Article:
At age 12, Lu You was already excellent in writing, mastered the skill of sword fighting, and delved deeply into war strategy. At age 19, he took the civil service examination, but didn't pass. Ten years later, he took it again; this time he not only passed it, he was the first winner in the region Lin Ann. But this triumph did not bring him any luck; oppositely, it brought big trouble to him. Qin Sun, who was the grand son of Qin Hiu (a notorious traitor to China and tremendous powerful aristocrat in the Song Dynasty), also took this exam, and Lu You's winning threatened Qin Sun's position, because Lu You was likely to be the first winner in the next year's national examination. In fact, not only Lu You, but all the potential winners of the next year's nation-wide competition got excluded, even some of the examination officers.
After Qin Hiu's death, he started his official career in government. Because he avidly proposed fighting against the Jin Dynasty and didn’t follow the mainstream, he was dismissed from his job. In 1172, he was hired to create strategic planning in the military. Military life opened his eyes and mind widely; he found his hope to fulfill his aspiration -- bringing broken China back to a whole nation. He wrote out plenty of unrestrained, untrammeled poems to express his passionate patriotism. But the Song Dynasty was so corrupt at that time; most officers just wanted to make a nice living; he couldn’t get the opportunity to deploy his talent.
In 1175, Fan Dia Cheng asked him to join his party. They had used to share similar interests via writing, and now behaved casual in the governmental society. Plus, because Lu You always felt there was no place for him to use his talent and ambitions to save the Song Dynasty, he started to become self-indulgent, enjoying drinking to forget his lack of success in personal life and career pursuit. He gave himself a nickname "Freed guy"(放翁), and was sarcastic to himself in his poems.
After several promotions and demotions in his governmental career, in 1190, he retired and lived in seclusion at his hometown Shaoxing (紹興), a rural area. He started to enjoy keeping in good health and like eating pearl barley and wooden ears. This habit kept his vision and hearing keen until death. Though during this period, he still ardently proposed fighting against the Jin Dynasty, but always got disputes and rejections. Finally on December 29, 1209(Chinese calendar), he died with the biggest regret – the Northern China was still in the control of the Jurchen (女真) – at age 86.
- To Son (示儿)
Lu You wrote many poems. One of his most famous is "To Son" (<<示儿>>). This is how it goes:
All turns to dust in my dying eyes,
only hatred is that a unified land is not seen.
When the day of the emperor's troops sweeping the North comes,
you must not forget to tell me before my tombstone.
This poem was composed by him when he was about to die.
What this poem means is that he doesn't mind not being able to take anything with him when he dies (死去原知万事空), but he is upset to see that China is not united as a nation (但悲不见九州同). He is telling his son that if this day ever comes (王师北定中原日), his family must not forget to go to his grave and tell him there (家祭无忘告乃翁。).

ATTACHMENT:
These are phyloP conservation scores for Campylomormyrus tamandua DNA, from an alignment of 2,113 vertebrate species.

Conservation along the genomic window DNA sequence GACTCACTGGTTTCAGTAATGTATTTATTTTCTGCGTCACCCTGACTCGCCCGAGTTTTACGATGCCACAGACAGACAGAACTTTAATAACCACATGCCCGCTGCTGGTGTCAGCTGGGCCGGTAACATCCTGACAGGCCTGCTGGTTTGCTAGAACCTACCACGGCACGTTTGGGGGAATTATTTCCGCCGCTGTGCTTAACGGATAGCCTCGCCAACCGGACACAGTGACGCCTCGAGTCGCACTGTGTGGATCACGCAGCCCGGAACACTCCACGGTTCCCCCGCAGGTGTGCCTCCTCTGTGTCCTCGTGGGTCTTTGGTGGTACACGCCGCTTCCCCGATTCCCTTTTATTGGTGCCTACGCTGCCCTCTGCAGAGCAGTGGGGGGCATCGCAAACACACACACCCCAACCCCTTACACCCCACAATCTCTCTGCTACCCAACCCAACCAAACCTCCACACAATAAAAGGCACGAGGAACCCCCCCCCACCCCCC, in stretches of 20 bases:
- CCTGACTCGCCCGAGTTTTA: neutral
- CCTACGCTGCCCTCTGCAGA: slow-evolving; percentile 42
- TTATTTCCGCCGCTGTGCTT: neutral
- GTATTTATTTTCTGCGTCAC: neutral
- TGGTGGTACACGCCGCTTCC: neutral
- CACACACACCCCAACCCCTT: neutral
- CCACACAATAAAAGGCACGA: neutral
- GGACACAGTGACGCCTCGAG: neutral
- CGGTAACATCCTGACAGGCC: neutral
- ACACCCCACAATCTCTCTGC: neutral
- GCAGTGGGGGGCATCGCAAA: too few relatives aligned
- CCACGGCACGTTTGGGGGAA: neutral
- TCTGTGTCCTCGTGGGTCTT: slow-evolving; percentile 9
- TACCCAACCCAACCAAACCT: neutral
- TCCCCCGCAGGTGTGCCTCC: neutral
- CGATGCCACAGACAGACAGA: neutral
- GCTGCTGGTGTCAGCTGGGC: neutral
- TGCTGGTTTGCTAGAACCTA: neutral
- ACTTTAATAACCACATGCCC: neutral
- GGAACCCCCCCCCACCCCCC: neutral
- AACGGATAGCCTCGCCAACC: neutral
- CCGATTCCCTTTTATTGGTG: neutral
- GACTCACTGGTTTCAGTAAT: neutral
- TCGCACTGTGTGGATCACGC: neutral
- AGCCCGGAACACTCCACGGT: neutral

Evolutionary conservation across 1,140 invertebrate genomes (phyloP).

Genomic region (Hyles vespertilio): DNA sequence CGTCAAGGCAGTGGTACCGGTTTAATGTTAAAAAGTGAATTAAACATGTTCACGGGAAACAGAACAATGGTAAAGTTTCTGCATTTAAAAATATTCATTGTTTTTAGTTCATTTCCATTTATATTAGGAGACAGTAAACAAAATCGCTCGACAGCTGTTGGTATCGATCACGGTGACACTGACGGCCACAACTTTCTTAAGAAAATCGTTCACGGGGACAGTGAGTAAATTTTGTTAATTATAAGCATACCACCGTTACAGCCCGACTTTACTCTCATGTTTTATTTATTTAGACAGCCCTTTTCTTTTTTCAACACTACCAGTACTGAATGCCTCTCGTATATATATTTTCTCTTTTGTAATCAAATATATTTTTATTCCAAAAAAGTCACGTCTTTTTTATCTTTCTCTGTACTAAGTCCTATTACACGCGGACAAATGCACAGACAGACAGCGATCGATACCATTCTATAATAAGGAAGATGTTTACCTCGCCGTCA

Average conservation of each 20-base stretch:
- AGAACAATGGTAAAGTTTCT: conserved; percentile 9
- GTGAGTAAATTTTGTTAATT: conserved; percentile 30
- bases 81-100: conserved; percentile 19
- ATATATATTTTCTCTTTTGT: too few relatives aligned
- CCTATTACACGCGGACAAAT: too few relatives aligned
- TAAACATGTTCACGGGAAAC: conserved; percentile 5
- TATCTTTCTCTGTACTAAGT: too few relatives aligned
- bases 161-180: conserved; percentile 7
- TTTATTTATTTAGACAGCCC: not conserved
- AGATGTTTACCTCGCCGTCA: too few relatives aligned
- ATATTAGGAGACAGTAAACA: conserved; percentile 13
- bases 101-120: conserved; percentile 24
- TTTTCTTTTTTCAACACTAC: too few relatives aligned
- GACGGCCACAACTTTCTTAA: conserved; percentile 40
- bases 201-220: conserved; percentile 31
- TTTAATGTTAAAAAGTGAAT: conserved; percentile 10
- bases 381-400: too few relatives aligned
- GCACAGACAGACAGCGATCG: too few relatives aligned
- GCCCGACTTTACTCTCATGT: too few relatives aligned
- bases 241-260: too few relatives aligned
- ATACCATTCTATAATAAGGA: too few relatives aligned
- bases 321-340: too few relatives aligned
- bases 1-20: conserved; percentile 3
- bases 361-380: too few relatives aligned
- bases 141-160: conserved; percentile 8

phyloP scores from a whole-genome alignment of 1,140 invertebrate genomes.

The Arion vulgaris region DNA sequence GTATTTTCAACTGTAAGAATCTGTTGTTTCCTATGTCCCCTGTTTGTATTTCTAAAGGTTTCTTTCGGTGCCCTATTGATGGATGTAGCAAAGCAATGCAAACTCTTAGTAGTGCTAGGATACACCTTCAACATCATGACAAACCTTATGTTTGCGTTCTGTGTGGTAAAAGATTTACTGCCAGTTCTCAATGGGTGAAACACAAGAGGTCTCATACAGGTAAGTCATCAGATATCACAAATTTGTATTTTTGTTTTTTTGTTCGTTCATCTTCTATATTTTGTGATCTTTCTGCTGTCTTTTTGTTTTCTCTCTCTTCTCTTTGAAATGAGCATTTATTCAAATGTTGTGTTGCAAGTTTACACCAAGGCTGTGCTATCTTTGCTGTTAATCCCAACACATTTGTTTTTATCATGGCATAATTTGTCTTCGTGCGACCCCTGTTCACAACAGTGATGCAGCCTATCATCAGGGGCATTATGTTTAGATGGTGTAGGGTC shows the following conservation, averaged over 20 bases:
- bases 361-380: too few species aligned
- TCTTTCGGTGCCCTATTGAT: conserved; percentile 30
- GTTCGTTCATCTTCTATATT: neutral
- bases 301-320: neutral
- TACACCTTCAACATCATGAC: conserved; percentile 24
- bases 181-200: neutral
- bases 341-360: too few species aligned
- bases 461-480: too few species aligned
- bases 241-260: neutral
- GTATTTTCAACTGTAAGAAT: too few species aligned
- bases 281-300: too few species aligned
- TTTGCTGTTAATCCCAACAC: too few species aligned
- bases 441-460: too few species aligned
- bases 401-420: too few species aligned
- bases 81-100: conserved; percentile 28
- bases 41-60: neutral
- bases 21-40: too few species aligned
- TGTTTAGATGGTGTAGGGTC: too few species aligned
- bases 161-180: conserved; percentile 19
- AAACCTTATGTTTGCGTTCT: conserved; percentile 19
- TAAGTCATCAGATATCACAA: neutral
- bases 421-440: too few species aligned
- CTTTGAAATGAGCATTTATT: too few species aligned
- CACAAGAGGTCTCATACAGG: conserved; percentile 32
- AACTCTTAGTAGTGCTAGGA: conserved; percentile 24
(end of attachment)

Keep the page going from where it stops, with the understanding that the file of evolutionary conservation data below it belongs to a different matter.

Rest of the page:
- Rainstorm on Nov. 4 (十一月四日风雨大作)
I slept stiff and alone in a lonely village without feeling self-pity. I am still thinking of fighting for my country. Deep into the night I lie down and hear the wind blowing the rain. The armored horses and the ice river came into my dream.
This poem was written when Lu was retired and old, but it shines with his patriotism and vivid depiction of the fighting scenes in the North.
- Phoenix Pin (釵頭鳳)
Lily hands, rippling wine,
The town is filled with Spring like willows waving by.
Biting east wind, happiness thin,
a chest full of sorrow, years of separation.
Wrong, Wrong, Wrong!
Spring is like before; the girl is pale and thin in vain.
Through the sheer silks, it’s the tearful eyes brimming.
Peach blossoms falling, glimmering pound freezing,
Paramount promise is still, glorious book hard to sustain.
Moan, moan, moan!
This poem is the tear of his real love story (see his marriage). In this poem, "Biting east wind" is a metaphor for traditional Chinese view about women. This view breaks his first marriage. "Glorious book" is another metaphor for his ambition of unifying China. But he doesn't seem to be successful in either of them (marriage and career). He also uses antithesis, which is very popular in Chinese poetry. It matches both sound and sense in two poetic lines, like "a chest of sorrow" pairing "years of separation" and "paramount promise" pairing "glorious book". The sounds are perfectly matching each other in Chinese. This poem falls in the first period of his works.
- Mei Flower (卜運算元-詠梅)
Near the broken bridge outside the fortress, I am lonely and dis-oriented. It is dusk and I am worried alone, especially when the wind and rain start to blow. I do not intend to contest for the glory of Spring. I would rather be alone and envied by other excellent people. I would fall to become earth and be pressed to dust. My glory will be same as before.
- Burton Watson (ed.) (1984), The Columbia Book of Chinese Poetry, Columbia University Press, ISBN 0-231-05683-4.
- Burton Watson (trans.) (1994) The old man who does as he pleases, Columbia University Press, ISBN 0-231-10155-4.es:Lu You